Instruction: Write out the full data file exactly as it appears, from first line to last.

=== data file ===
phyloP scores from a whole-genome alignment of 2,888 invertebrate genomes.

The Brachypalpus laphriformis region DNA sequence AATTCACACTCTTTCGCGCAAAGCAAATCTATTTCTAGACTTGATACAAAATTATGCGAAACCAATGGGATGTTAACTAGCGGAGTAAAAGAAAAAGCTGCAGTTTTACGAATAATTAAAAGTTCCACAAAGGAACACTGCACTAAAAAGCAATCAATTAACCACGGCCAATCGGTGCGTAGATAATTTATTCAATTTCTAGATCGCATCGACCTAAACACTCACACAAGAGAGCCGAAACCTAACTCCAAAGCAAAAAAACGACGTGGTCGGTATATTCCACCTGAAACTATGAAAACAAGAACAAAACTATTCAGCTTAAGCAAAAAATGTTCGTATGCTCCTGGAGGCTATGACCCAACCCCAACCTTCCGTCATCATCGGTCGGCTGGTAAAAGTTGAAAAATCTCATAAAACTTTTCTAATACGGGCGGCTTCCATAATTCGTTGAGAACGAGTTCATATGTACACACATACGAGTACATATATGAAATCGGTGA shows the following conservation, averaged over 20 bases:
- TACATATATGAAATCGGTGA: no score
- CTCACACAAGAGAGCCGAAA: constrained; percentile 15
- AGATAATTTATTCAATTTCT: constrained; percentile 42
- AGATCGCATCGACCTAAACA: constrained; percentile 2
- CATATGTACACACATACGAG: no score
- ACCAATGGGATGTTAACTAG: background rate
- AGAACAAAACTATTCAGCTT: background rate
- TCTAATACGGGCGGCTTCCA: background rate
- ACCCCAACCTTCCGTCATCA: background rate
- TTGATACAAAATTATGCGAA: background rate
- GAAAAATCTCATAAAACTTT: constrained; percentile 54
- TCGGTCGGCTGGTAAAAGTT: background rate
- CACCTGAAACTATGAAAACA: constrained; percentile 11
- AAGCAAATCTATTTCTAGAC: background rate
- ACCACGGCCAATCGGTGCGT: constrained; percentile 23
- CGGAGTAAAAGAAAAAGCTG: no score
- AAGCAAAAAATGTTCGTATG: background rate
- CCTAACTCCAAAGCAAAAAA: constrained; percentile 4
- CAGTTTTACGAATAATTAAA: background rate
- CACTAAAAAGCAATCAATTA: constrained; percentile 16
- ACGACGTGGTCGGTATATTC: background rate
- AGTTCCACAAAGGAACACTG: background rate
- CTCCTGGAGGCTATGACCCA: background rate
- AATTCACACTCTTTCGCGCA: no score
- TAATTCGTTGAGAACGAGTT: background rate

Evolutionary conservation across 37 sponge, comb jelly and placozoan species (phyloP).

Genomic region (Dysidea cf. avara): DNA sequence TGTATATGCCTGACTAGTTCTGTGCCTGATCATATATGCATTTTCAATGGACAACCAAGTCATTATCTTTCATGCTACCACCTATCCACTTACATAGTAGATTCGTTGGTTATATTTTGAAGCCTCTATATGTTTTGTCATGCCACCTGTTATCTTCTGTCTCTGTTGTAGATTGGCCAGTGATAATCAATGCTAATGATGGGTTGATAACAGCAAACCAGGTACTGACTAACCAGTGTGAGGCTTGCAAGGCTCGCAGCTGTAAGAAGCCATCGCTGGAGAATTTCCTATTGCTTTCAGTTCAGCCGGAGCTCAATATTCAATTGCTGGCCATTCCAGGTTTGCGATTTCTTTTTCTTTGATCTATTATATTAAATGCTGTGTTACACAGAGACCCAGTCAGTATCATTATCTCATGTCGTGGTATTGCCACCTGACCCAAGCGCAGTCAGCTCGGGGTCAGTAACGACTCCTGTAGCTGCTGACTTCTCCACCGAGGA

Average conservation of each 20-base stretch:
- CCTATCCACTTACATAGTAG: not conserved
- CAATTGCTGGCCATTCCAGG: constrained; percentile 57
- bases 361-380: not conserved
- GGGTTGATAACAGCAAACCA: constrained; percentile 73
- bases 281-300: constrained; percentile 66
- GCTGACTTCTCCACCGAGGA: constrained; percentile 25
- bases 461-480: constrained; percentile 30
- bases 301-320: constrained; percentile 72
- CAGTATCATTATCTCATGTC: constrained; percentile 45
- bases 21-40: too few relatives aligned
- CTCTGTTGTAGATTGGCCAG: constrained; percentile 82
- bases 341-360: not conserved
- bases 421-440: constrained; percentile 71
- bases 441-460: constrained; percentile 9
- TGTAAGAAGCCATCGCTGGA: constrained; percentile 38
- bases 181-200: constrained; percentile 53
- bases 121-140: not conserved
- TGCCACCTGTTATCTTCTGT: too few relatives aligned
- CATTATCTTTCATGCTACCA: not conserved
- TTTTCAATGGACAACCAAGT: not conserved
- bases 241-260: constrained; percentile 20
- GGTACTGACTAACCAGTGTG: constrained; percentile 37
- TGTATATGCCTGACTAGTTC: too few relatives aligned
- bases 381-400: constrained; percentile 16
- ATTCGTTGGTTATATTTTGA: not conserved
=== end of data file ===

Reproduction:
phyloP scores from a whole-genome alignment of 2,888 invertebrate genomes.

The Brachypalpus laphriformis region DNA sequence AATTCACACTCTTTCGCGCAAAGCAAATCTATTTCTAGACTTGATACAAAATTATGCGAAACCAATGGGATGTTAACTAGCGGAGTAAAAGAAAAAGCTGCAGTTTTACGAATAATTAAAAGTTCCACAAAGGAACACTGCACTAAAAAGCAATCAATTAACCACGGCCAATCGGTGCGTAGATAATTTATTCAATTTCTAGATCGCATCGACCTAAACACTCACACAAGAGAGCCGAAACCTAACTCCAAAGCAAAAAAACGACGTGGTCGGTATATTCCACCTGAAACTATGAAAACAAGAACAAAACTATTCAGCTTAAGCAAAAAATGTTCGTATGCTCCTGGAGGCTATGACCCAACCCCAACCTTCCGTCATCATCGGTCGGCTGGTAAAAGTTGAAAAATCTCATAAAACTTTTCTAATACGGGCGGCTTCCATAATTCGTTGAGAACGAGTTCATATGTACACACATACGAGTACATATATGAAATCGGTGA shows the following conservation, averaged over 20 bases:
- TACATATATGAAATCGGTGA: no score
- CTCACACAAGAGAGCCGAAA: constrained; percentile 15
- AGATAATTTATTCAATTTCT: constrained; percentile 42
- AGATCGCATCGACCTAAACA: constrained; percentile 2
- CATATGTACACACATACGAG: no score
- ACCAATGGGATGTTAACTAG: background rate
- AGAACAAAACTATTCAGCTT: background rate
- TCTAATACGGGCGGCTTCCA: background rate
- ACCCCAACCTTCCGTCATCA: background rate
- TTGATACAAAATTATGCGAA: background rate
- GAAAAATCTCATAAAACTTT: constrained; percentile 54
- TCGGTCGGCTGGTAAAAGTT: background rate
- CACCTGAAACTATGAAAACA: constrained; percentile 11
- AAGCAAATCTATTTCTAGAC: background rate
- ACCACGGCCAATCGGTGCGT: constrained; percentile 23
- CGGAGTAAAAGAAAAAGCTG: no score
- AAGCAAAAAATGTTCGTATG: background rate
- CCTAACTCCAAAGCAAAAAA: constrained; percentile 4
- CAGTTTTACGAATAATTAAA: background rate
- CACTAAAAAGCAATCAATTA: constrained; percentile 16
- ACGACGTGGTCGGTATATTC: background rate
- AGTTCCACAAAGGAACACTG: background rate
- CTCCTGGAGGCTATGACCCA: background rate
- AATTCACACTCTTTCGCGCA: no score
- TAATTCGTTGAGAACGAGTT: background rate

Evolutionary conservation across 37 sponge, comb jelly and placozoan species (phyloP).

Genomic region (Dysidea cf. avara): DNA sequence TGTATATGCCTGACTAGTTCTGTGCCTGATCATATATGCATTTTCAATGGACAACCAAGTCATTATCTTTCATGCTACCACCTATCCACTTACATAGTAGATTCGTTGGTTATATTTTGAAGCCTCTATATGTTTTGTCATGCCACCTGTTATCTTCTGTCTCTGTTGTAGATTGGCCAGTGATAATCAATGCTAATGATGGGTTGATAACAGCAAACCAGGTACTGACTAACCAGTGTGAGGCTTGCAAGGCTCGCAGCTGTAAGAAGCCATCGCTGGAGAATTTCCTATTGCTTTCAGTTCAGCCGGAGCTCAATATTCAATTGCTGGCCATTCCAGGTTTGCGATTTCTTTTTCTTTGATCTATTATATTAAATGCTGTGTTACACAGAGACCCAGTCAGTATCATTATCTCATGTCGTGGTATTGCCACCTGACCCAAGCGCAGTCAGCTCGGGGTCAGTAACGACTCCTGTAGCTGCTGACTTCTCCACCGAGGA

Average conservation of each 20-base stretch:
- CCTATCCACTTACATAGTAG: not conserved
- CAATTGCTGGCCATTCCAGG: constrained; percentile 57
- bases 361-380: not conserved
- GGGTTGATAACAGCAAACCA: constrained; percentile 73
- bases 281-300: constrained; percentile 66
- GCTGACTTCTCCACCGAGGA: constrained; percentile 25
- bases 461-480: constrained; percentile 30
- bases 301-320: constrained; percentile 72
- CAGTATCATTATCTCATGTC: constrained; percentile 45
- bases 21-40: too few relatives aligned
- CTCTGTTGTAGATTGGCCAG: constrained; percentile 82
- bases 341-360: not conserved
- bases 421-440: constrained; percentile 71
- bases 441-460: constrained; percentile 9
- TGTAAGAAGCCATCGCTGGA: constrained; percentile 38
- bases 181-200: constrained; percentile 53
- bases 121-140: not conserved
- TGCCACCTGTTATCTTCTGT: too few relatives aligned
- CATTATCTTTCATGCTACCA: not conserved
- TTTTCAATGGACAACCAAGT: not conserved
- bases 241-260: constrained; percentile 20
- GGTACTGACTAACCAGTGTG: constrained; percentile 37
- TGTATATGCCTGACTAGTTC: too few relatives aligned
- bases 381-400: constrained; percentile 16
- ATTCGTTGGTTATATTTTGA: not conserved